Category Archives: Hardware

LinkSys Router’s Password

All LinkSys router passwords are normally set up at the same time as the initial router setup but may be changed at any time. For security purposes the default password “admin” should be updated. It is important to reset the password in order to avoid unauthorized users from accessing the router’s web page. Updating the password from the default password is also an important step in enabling the remote management option. Again, the Linksys router’s default password is “admin”. All Linksys routers have a built-in web-based setup page where users may customize settings and set up advanced properties. Password details are included in these setting options.

The easiest method of resetting your Linksys router’s password is to reset your router back to the default factory settings. This is done by simply holding down the reset button located on the back of the unit for at least 30 seconds. Once the router has been reset, it must be reconfigured. Using your web browser go to URL address You will then be prompted to login to your router. A log-in screen asking for the password will automatically appear. At this time enter the default password “admin”, in lower case letters into the password field. The username field may be left blank at this time. (Note: both the default username and default password are set to “admin” on some of the newer Linksys router models). Once logged in you may reconfigure your router settings accordingly. You should also be given the option to remember the password in your “keychain”. To simplify future logins simply check the “YES” box and proceed.;

For additional privacy, you may continue reconfiguring the Linksys router by clicking on the “Management” tab and updating the administrator password as well. This will help to prevent others from using your router. Further precautions may also be taken by enabling the WEP or WAP security settings.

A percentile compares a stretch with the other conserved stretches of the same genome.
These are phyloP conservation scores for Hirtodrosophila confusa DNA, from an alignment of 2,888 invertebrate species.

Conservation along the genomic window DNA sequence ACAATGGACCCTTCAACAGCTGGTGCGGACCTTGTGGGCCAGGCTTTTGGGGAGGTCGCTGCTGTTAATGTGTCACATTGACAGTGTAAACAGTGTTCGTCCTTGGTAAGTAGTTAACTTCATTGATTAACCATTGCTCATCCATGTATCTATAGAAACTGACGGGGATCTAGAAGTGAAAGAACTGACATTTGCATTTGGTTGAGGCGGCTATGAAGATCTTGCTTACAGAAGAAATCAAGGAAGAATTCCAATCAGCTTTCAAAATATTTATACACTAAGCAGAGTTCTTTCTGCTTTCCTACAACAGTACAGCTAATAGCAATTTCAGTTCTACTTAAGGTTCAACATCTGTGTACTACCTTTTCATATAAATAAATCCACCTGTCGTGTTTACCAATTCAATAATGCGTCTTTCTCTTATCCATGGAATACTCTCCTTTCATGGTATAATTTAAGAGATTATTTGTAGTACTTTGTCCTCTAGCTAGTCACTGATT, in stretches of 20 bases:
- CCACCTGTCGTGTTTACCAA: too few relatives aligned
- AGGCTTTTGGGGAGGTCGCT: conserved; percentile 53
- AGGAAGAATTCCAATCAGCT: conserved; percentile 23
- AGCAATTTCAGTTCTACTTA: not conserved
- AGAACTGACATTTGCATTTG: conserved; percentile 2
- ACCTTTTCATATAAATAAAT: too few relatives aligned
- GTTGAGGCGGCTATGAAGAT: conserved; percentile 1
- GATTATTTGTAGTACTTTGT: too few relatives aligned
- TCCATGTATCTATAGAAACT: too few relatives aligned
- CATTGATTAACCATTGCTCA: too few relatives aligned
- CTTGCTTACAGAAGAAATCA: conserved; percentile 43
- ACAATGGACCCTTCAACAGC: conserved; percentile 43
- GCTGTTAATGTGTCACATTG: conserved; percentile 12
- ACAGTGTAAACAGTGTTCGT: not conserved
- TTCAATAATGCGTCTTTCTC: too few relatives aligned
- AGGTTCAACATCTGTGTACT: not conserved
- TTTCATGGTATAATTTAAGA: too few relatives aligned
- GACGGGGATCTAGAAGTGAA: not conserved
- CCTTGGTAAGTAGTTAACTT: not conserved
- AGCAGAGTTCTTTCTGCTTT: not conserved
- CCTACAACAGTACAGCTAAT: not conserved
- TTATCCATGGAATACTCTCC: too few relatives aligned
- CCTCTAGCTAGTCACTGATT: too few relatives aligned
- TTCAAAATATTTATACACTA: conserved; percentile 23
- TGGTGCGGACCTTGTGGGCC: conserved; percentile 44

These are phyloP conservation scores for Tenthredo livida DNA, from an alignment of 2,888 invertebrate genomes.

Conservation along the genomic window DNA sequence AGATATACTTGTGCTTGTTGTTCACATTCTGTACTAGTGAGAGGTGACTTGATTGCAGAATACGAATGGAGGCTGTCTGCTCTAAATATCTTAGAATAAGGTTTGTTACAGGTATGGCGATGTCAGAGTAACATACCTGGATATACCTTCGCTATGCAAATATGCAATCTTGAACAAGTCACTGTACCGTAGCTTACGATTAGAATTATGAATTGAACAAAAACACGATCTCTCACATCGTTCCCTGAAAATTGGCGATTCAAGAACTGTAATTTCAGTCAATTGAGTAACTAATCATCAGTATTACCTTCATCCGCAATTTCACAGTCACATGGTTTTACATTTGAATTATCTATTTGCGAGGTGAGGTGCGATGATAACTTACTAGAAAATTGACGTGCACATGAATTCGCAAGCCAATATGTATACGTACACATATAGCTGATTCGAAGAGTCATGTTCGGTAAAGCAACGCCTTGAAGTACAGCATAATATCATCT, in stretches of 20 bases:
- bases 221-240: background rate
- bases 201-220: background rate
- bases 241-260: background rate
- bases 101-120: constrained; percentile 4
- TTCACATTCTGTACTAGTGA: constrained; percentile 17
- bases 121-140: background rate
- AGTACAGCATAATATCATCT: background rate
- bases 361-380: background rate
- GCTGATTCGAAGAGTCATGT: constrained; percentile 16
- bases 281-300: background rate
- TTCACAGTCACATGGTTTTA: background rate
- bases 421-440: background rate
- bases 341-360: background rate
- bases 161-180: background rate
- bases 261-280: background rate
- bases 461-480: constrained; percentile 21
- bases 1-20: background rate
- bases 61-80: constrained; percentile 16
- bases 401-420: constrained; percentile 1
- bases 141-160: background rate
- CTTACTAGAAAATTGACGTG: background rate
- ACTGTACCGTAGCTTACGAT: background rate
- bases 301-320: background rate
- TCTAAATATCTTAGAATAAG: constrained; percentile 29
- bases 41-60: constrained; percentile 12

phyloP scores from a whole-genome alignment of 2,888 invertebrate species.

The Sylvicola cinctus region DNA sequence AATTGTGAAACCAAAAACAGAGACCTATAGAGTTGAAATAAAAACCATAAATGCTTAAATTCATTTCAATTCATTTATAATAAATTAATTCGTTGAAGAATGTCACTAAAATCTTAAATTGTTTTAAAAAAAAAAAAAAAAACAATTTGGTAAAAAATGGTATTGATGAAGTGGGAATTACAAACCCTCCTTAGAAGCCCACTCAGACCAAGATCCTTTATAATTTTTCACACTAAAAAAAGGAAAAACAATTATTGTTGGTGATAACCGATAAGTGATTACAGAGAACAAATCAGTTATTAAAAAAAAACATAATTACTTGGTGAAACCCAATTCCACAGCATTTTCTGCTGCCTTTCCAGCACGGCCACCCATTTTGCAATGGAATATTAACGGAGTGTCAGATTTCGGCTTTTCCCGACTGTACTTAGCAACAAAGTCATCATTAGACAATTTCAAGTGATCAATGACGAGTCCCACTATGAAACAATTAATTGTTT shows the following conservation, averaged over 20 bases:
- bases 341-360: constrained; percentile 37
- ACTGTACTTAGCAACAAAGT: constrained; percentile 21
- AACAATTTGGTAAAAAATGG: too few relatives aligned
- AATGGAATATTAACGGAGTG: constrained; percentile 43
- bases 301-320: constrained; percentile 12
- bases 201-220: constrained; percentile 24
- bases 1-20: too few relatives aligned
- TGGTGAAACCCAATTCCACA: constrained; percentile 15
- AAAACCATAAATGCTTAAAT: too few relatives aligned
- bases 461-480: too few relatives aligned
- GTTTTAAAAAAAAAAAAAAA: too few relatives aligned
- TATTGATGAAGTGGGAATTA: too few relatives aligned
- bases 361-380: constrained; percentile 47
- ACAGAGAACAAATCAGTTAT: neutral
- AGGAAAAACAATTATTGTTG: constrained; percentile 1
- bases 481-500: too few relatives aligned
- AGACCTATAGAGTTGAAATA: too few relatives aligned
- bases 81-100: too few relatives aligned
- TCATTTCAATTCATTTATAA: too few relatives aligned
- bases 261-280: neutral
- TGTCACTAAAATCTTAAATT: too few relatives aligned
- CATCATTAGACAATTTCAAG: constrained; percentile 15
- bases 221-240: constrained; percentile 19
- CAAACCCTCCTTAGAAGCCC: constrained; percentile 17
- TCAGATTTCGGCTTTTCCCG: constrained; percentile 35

NOTE: Before accessing the router’s web-based setup page, the router must be powered on and the computer should be wired to one of the Ethernet ports on the router (1, 2, 3 or 4 ).

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Samantha Brown writes on topics such as“>Forgot Linsys Router Password ,“>Reset Bios Password and“>Password Manager for The Tech FAQ.

Hide Drives & Partitions

Do you have data on a partition or hard drive that you don’t want tampered with or easily accessible to other users? Well, you can hide any drive/partition in Windows XP, NT, and 2000. That means that they won’t show up in Explorer or My Computer.

If you want access to that drive from your user account you should create a desktop shortcut before proceeding. Once hidden, you can still access by typing the drive letter and a colon in Start/Run—for example, “D:” will bring up a folder of the contents on your D drive.

The easiest way with Win XP is to use the TweakUI power toy from Mcft. Go to Start/Run and type in “tweakui” (without the quotes).

Go to My Computer/Drives and uncheck the drive/partition(s) you want hidden. Click “Apply” or “OK” when finished.

If you have XP but not Tweak UI you can download it here…

For Win NT, 2000, and XP you can use the following Registry edit:

*Be sure to back up the Registry before proceeding

Open the Registry Editor by going to Start/Run and typing in “regedit” (without the quotes). Find your way to…


Click on “Explorer”.

Double-click the “NoDrives” key in the right column. If you don’t find a “NoDrives” registry key, just right-click in the right pane and choose “New/DWORD Value” then name the key “NoDrives”.

You’ll see a value like “0000 00 00 00 00″. This is where the fun starts. The four sets of double zeros (after the “0000″) are where you’ll enter the values for the drive/partitions. Now, stay with me on this—it’s not as complicated as it sounds:

The first column is for drives A-H, the second for I-P, the third for Q-X, and the fourth for Y-Z.

The values for each drive are as follows:

1 – A I Q Y
2 – B J R Z
4 – C K S
8 – D L T
16 – E M U
32 – F N V
64 – G O W
80 – H P X

So, let’s say you want to hide drive D. In the first column you would put “08″. For drive K you would put “04″ in the second column.

But what if you want to hide more than one drive in a column? Simply add the values together: D+E = 8+16 = 24. So in the first column you would put “24″.

Still baffled? If you have XP then go get TweakUI and save yourself the math.

Whichever method you use, you can rest easy knowing that the files on that drive or partition are less accessible to other users.